Abstract Nonsense

Crushing one theorem at a time

Review of Group Theory: Homomorphisms (Pt. II)


Point of post: This is a continuation of this post.

Just like with linear transformations we wish to consider not only the maps which preserve the binary operation (and scalar multiplication for linear transformations) but we also would like to consider the bijective ones…the isomorphisms. In particular an isomorphism from G to G' is a homomorphism \theta:G\to G' which is bijective. We call two groups G and G' isomorphic if there exists an isomorphism from G to G' and denote this by G\cong G'. Some immediate things about isomorphisms are:

Theorem: Let G and G' be groups and \theta:G\to G' an isomorphism. Then,

\displaystyle \begin{aligned}&\mathbf{(1)}\quad \left|g\right|=\left|\theta(g)\right|\\ &\mathbf{(2)}\quad \cong\textit{ is an equivalence relation}\\ &\mathbf{(3)}\quad G\textit{ is abelian if and only if }G'\textit{ is}\\ &\mathbf{(4)}\quad G\textit{ is cyclic if and only if }G'\textit{ is}\end{aligned}

Proof:

\mathbf{(1)} Note first that

\left(\theta(g)\right)^{|g|}=\theta\left(g^{|g|}\right)=\theta(e_G)=e_{G'}

so that, by an earlier theorem we have that |\theta(g)|\mid |g|. But, with equal validity

g^{|\theta(g)|}=\left(\theta^{-1}\left(\theta(g)\right)\right)^{|\theta(g)|}=\theta^{-1}\left(\theta(g)^{|\theta(g)|}\right)=\theta^{-1}\left(e_{G'}\right)=e_G

so that |g|\mid |\theta(g)|. The conclusion follows.

\mathbf{(2)}: Evidently G\cong G since \text{id}_G:G\to G is an isomorphism. Also, by part \mathbf{(4)} of the previous theorem we know that if \theta:G\to G' is an isomorphism then \theta^{-1}:G'\to G is an isomorphism, thus \cong is symmetric. Finally, transitivity follows since if \theta:G\to G',\phi:G'\to G'' are isomorphisms then \phi\circ\theta:G\to G'' is bijective and by \mathbf{(9)} of the last problem we know that \phi\circ\theta is a homomorphism.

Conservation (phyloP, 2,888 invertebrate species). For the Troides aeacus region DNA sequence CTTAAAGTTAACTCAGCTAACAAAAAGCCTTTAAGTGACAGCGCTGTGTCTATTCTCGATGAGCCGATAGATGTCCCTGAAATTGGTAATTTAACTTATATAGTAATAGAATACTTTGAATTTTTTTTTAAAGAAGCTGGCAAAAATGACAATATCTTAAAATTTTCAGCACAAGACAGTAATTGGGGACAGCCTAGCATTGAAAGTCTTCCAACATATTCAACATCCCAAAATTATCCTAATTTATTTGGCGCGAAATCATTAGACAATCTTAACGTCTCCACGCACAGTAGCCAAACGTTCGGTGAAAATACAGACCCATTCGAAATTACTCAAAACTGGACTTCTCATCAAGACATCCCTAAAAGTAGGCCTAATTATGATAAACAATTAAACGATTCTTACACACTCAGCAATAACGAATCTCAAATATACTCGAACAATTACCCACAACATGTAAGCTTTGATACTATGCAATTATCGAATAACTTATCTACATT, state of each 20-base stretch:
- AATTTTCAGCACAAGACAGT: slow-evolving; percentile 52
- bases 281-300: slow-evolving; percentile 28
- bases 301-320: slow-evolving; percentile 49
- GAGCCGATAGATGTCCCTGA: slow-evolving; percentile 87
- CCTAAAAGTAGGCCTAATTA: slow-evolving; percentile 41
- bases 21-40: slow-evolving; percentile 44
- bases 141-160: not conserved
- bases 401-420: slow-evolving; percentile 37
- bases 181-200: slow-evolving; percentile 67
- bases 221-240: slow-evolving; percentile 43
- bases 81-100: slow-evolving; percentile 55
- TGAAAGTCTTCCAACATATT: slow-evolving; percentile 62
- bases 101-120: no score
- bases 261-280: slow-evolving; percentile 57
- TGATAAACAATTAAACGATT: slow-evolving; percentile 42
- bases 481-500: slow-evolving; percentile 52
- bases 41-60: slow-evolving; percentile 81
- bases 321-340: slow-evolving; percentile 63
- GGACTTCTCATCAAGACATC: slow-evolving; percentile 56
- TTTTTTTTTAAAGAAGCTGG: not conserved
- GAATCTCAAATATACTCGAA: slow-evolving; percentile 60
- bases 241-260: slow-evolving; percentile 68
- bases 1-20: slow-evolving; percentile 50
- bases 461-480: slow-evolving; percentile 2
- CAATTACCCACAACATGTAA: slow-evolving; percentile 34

\mathbf{(3)}: This follows by applying \mathbf{(7)} in the previous problem both ways.

\mathbf{(4)}: This comes from applying \mathbf{(8)} in the previous problem both ways.

\blacksquare

It turns out though that in the above we’ve proven that the set of isomorphisms from G\to G is a group under composition. We call such an isomorphism an automorphism on G and denote this group by \text{Aut}(G).

Similarly to the definition of a linear transformation we may define the kernel of a homomorphism \theta\in\text{Hom}\left(G,G'\right) to be

\ker\theta=\left\{g\in G:\theta(g)=e_{G'}\right\}

we’ll see (in the definition of normal subgroups and the first isomorphism theorem) that the kernel of homomorphism plays a big rule in the study of group theory. But, for now, we’ll have to suffice knowing that it’s always a subgroup of G (this follows from \mathbf{(4)} of the first theorem) and:

Theorem: Let \theta\in\text{Hom}\left(G,G'\right). Then, \theta is injective if and only if \ker\theta is trivial.

Proof: This is clear since \theta(g)=\theta(h) if and only if \theta(gh^{-1})\theta(g)\theta(h)^{-1}=e_{G'}. Thus, if \ker\theta is trivial than this would imply that gh^{-1}=e_G or g=h. The converse is clearly true since \theta(e_G)=e_{G'} and so \ker\theta=\theta^{-1}(\{e_{G'}\})=\{e_G\}. \blacksquare

We finish this post with a common theorem, and nice example of isomorphisms:

Theorem: Let G=\left\langle g\right\rangle with |G|=\kappa. Then, G\cong \mathbb{Z}_n if \kappa=n\in\mathbb{N} and G\cong\mathbb{Z} if \kappa=\aleph_0.

Proof: Assume first that |G|=n<\infty. We then define

\theta:G\to\mathbb{Z}_n:g^k\mapsto k

This is evidently injective since g^k\in\ker\theta implies that k=0 or that g^k=e. It’s also surjective since, as was proven in an earlier post the elements of G are precisely \{g^0,\cdots,g^{n-1}\}. Thus, it suffices to prove that \theta is a homomorphism. To do this we merely note that

\theta\left(g^kg^\ell\right)=\theta\left(g^{\ell+k}\right)=\theta\left(g^{\ell+k\text{ mod }n}\right)=\ell+k\text{ mod }n=\theta(\ell)+\theta(k)

from where there conclusion follows.

Now, assume that |G|=\aleph_0. Note firstly that \theta:\mathbb{Z}\to G:k\mapsto g^k is evidently a surjective homomorphism. Moreover, we note that if \theta(k)=\theta(\ell),\text{ }\ell<k then g^{k-\ell}=e which contradicts that |g|=|G|=\aleph_0. Thus, \theta is, in fact, an isomorphism. \blacksquare

References:

1.  Lang, Serge. Undergraduate Algebra. 3rd. ed. Springer, 2010. Print.

2. Dummit, David Steven., and Richard M. Foote. Abstract Algebra. Hoboken, NJ: Wiley, 2004. Print


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December 28, 2010 - Posted by | Algebra, Group Theory, Uncategorized | ,

3 Comments »

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  2. […] not difficult to see that is deserving of it’s name in that it really is an automorphism. Moreover, consider that for any fixed and variable we have […]

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